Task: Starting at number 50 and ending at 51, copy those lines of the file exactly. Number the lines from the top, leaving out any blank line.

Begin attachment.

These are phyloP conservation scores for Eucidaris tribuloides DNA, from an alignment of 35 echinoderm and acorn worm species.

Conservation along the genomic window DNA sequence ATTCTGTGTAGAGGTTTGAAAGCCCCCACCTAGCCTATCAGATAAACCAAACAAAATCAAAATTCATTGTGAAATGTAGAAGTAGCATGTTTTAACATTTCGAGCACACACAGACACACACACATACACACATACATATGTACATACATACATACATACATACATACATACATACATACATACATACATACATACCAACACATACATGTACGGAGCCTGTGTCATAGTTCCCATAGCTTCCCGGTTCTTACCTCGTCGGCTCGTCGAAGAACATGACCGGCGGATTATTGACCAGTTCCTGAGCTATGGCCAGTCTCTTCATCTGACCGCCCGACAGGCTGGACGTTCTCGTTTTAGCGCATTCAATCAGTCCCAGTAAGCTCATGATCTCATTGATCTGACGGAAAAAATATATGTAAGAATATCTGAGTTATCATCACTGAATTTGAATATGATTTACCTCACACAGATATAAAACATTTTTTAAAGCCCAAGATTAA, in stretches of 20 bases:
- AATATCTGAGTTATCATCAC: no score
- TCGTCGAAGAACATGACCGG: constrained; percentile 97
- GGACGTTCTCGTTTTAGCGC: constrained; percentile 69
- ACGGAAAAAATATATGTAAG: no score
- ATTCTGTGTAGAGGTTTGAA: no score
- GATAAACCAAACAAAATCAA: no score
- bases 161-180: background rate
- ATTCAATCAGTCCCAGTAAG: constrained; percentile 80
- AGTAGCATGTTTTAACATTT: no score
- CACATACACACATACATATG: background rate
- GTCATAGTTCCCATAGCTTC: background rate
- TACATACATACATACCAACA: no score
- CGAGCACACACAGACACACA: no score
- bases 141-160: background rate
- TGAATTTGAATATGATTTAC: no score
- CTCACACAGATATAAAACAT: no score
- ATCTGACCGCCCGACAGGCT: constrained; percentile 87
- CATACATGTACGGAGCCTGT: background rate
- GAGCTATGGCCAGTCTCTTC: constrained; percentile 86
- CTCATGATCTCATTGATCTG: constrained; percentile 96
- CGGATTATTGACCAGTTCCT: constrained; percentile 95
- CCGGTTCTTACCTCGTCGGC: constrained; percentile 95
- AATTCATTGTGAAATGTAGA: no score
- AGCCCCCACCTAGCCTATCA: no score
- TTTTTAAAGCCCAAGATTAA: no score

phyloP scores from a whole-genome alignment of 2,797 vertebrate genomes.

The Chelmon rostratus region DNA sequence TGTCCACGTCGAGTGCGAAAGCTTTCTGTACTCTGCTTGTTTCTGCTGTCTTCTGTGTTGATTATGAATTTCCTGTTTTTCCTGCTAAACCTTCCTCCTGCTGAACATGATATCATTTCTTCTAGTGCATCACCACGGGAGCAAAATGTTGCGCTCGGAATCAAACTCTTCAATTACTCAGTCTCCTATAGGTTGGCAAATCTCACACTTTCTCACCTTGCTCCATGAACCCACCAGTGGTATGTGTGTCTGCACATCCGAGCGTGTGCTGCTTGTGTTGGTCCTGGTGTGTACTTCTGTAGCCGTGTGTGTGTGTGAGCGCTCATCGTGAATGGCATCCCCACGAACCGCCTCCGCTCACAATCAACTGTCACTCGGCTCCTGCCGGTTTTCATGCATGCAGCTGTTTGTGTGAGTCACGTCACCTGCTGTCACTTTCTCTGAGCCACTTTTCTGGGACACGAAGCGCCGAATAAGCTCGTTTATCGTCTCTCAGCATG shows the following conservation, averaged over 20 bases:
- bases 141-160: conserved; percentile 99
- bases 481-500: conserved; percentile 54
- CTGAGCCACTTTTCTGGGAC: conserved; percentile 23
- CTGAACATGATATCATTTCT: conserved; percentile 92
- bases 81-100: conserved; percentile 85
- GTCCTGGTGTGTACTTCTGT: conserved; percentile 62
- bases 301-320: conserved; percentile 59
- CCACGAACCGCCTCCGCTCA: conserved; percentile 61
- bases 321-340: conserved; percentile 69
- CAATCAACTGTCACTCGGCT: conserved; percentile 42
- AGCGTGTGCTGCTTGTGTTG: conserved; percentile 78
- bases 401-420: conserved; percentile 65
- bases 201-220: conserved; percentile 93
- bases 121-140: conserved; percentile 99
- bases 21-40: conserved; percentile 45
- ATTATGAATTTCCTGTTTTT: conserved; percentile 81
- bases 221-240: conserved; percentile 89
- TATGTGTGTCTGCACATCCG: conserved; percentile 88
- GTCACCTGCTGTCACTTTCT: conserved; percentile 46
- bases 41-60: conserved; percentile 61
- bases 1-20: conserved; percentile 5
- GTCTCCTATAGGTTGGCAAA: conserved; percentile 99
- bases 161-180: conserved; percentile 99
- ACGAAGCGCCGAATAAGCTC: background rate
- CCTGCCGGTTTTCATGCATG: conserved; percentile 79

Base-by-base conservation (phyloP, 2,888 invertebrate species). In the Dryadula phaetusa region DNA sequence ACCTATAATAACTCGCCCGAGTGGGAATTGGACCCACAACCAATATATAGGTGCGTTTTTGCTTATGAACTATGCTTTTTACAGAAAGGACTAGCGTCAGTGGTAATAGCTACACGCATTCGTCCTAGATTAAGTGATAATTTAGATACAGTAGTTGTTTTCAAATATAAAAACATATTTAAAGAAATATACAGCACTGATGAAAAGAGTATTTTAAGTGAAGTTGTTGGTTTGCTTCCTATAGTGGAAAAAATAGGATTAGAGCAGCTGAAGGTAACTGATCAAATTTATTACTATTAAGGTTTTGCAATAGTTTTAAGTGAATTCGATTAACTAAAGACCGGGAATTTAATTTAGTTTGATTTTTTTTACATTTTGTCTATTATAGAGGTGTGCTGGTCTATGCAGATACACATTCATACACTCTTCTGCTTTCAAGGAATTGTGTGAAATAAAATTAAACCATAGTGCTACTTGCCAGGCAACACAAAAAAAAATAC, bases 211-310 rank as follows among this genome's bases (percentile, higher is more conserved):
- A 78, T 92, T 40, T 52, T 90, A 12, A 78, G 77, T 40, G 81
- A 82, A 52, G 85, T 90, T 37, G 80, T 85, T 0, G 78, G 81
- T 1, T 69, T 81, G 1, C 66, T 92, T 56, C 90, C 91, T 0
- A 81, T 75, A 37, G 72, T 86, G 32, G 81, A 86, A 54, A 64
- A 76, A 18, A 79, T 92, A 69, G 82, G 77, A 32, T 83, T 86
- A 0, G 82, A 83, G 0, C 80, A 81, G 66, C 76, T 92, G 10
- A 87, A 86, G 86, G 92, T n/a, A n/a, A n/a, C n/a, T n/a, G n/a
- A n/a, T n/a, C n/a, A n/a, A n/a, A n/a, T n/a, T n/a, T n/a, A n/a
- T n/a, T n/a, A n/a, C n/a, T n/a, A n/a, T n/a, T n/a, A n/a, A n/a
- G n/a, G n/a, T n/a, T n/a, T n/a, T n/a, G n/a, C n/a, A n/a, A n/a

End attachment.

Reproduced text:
- bases 1-20: conserved; percentile 5
- GTCTCCTATAGGTTGGCAAA: conserved; percentile 99